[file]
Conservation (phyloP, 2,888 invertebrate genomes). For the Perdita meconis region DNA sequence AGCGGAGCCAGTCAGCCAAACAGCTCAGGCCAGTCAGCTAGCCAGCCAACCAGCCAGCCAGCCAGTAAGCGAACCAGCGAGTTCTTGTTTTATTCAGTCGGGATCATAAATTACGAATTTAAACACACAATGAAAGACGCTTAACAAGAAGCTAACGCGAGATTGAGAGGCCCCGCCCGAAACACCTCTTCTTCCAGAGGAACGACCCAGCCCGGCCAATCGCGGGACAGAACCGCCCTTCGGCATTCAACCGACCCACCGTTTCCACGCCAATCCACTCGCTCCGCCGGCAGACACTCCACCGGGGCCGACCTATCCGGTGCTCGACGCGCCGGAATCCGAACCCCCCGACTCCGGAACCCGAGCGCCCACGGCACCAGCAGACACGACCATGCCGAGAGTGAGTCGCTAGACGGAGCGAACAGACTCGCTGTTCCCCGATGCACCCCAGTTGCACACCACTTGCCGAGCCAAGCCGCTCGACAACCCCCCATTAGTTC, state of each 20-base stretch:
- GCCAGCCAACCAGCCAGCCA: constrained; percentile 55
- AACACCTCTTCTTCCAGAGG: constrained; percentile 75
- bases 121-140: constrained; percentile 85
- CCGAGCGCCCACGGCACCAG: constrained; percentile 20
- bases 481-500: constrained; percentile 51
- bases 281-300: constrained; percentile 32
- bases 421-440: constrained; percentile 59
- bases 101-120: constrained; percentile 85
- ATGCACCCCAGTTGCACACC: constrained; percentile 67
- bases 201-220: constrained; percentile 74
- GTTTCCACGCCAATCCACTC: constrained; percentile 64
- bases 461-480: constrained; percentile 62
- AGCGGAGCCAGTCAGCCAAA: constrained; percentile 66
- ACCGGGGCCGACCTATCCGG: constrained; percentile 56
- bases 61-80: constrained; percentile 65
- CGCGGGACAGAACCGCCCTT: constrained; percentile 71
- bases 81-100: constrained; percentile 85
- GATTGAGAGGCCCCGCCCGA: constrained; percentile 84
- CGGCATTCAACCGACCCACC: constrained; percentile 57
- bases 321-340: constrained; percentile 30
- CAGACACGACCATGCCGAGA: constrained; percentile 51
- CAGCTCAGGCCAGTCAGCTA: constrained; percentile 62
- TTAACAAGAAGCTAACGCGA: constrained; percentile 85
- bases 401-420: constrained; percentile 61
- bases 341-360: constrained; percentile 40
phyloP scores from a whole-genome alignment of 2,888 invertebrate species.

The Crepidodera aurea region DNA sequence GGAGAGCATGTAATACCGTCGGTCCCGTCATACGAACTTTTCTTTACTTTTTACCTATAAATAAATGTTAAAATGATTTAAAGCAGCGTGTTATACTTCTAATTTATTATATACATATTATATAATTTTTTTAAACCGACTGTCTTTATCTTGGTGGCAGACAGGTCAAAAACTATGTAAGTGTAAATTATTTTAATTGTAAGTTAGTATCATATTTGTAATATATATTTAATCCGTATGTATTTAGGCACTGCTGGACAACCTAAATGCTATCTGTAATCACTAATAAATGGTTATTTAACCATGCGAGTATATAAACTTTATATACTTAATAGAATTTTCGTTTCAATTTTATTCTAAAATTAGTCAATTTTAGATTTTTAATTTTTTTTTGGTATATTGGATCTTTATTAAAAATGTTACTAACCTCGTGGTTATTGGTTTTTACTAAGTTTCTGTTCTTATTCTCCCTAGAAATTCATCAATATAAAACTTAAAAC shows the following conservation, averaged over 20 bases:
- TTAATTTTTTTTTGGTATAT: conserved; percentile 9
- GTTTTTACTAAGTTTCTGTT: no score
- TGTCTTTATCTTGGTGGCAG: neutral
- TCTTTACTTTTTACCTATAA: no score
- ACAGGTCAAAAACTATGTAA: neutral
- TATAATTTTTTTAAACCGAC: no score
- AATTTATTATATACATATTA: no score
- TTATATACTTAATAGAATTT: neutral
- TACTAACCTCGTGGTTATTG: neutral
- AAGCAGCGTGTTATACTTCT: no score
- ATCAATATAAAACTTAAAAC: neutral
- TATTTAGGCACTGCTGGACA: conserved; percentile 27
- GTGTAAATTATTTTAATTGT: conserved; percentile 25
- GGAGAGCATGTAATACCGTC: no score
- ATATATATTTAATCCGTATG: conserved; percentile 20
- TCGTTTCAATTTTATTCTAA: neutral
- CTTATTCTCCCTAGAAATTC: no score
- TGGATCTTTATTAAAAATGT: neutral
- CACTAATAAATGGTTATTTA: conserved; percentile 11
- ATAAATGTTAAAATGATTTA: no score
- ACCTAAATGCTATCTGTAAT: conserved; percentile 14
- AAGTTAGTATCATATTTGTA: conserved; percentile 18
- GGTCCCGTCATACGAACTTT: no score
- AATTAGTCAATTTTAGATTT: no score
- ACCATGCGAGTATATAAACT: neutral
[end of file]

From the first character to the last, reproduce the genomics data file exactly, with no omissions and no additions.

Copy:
Conservation (phyloP, 2,888 invertebrate genomes). For the Perdita meconis region DNA sequence AGCGGAGCCAGTCAGCCAAACAGCTCAGGCCAGTCAGCTAGCCAGCCAACCAGCCAGCCAGCCAGTAAGCGAACCAGCGAGTTCTTGTTTTATTCAGTCGGGATCATAAATTACGAATTTAAACACACAATGAAAGACGCTTAACAAGAAGCTAACGCGAGATTGAGAGGCCCCGCCCGAAACACCTCTTCTTCCAGAGGAACGACCCAGCCCGGCCAATCGCGGGACAGAACCGCCCTTCGGCATTCAACCGACCCACCGTTTCCACGCCAATCCACTCGCTCCGCCGGCAGACACTCCACCGGGGCCGACCTATCCGGTGCTCGACGCGCCGGAATCCGAACCCCCCGACTCCGGAACCCGAGCGCCCACGGCACCAGCAGACACGACCATGCCGAGAGTGAGTCGCTAGACGGAGCGAACAGACTCGCTGTTCCCCGATGCACCCCAGTTGCACACCACTTGCCGAGCCAAGCCGCTCGACAACCCCCCATTAGTTC, state of each 20-base stretch:
- GCCAGCCAACCAGCCAGCCA: constrained; percentile 55
- AACACCTCTTCTTCCAGAGG: constrained; percentile 75
- bases 121-140: constrained; percentile 85
- CCGAGCGCCCACGGCACCAG: constrained; percentile 20
- bases 481-500: constrained; percentile 51
- bases 281-300: constrained; percentile 32
- bases 421-440: constrained; percentile 59
- bases 101-120: constrained; percentile 85
- ATGCACCCCAGTTGCACACC: constrained; percentile 67
- bases 201-220: constrained; percentile 74
- GTTTCCACGCCAATCCACTC: constrained; percentile 64
- bases 461-480: constrained; percentile 62
- AGCGGAGCCAGTCAGCCAAA: constrained; percentile 66
- ACCGGGGCCGACCTATCCGG: constrained; percentile 56
- bases 61-80: constrained; percentile 65
- CGCGGGACAGAACCGCCCTT: constrained; percentile 71
- bases 81-100: constrained; percentile 85
- GATTGAGAGGCCCCGCCCGA: constrained; percentile 84
- CGGCATTCAACCGACCCACC: constrained; percentile 57
- bases 321-340: constrained; percentile 30
- CAGACACGACCATGCCGAGA: constrained; percentile 51
- CAGCTCAGGCCAGTCAGCTA: constrained; percentile 62
- TTAACAAGAAGCTAACGCGA: constrained; percentile 85
- bases 401-420: constrained; percentile 61
- bases 341-360: constrained; percentile 40
phyloP scores from a whole-genome alignment of 2,888 invertebrate species.

The Crepidodera aurea region DNA sequence GGAGAGCATGTAATACCGTCGGTCCCGTCATACGAACTTTTCTTTACTTTTTACCTATAAATAAATGTTAAAATGATTTAAAGCAGCGTGTTATACTTCTAATTTATTATATACATATTATATAATTTTTTTAAACCGACTGTCTTTATCTTGGTGGCAGACAGGTCAAAAACTATGTAAGTGTAAATTATTTTAATTGTAAGTTAGTATCATATTTGTAATATATATTTAATCCGTATGTATTTAGGCACTGCTGGACAACCTAAATGCTATCTGTAATCACTAATAAATGGTTATTTAACCATGCGAGTATATAAACTTTATATACTTAATAGAATTTTCGTTTCAATTTTATTCTAAAATTAGTCAATTTTAGATTTTTAATTTTTTTTTGGTATATTGGATCTTTATTAAAAATGTTACTAACCTCGTGGTTATTGGTTTTTACTAAGTTTCTGTTCTTATTCTCCCTAGAAATTCATCAATATAAAACTTAAAAC shows the following conservation, averaged over 20 bases:
- TTAATTTTTTTTTGGTATAT: conserved; percentile 9
- GTTTTTACTAAGTTTCTGTT: no score
- TGTCTTTATCTTGGTGGCAG: neutral
- TCTTTACTTTTTACCTATAA: no score
- ACAGGTCAAAAACTATGTAA: neutral
- TATAATTTTTTTAAACCGAC: no score
- AATTTATTATATACATATTA: no score
- TTATATACTTAATAGAATTT: neutral
- TACTAACCTCGTGGTTATTG: neutral
- AAGCAGCGTGTTATACTTCT: no score
- ATCAATATAAAACTTAAAAC: neutral
- TATTTAGGCACTGCTGGACA: conserved; percentile 27
- GTGTAAATTATTTTAATTGT: conserved; percentile 25
- GGAGAGCATGTAATACCGTC: no score
- ATATATATTTAATCCGTATG: conserved; percentile 20
- TCGTTTCAATTTTATTCTAA: neutral
- CTTATTCTCCCTAGAAATTC: no score
- TGGATCTTTATTAAAAATGT: neutral
- CACTAATAAATGGTTATTTA: conserved; percentile 11
- ATAAATGTTAAAATGATTTA: no score
- ACCTAAATGCTATCTGTAAT: conserved; percentile 14
- AAGTTAGTATCATATTTGTA: conserved; percentile 18
- GGTCCCGTCATACGAACTTT: no score
- AATTAGTCAATTTTAGATTT: no score
- ACCATGCGAGTATATAAACT: neutral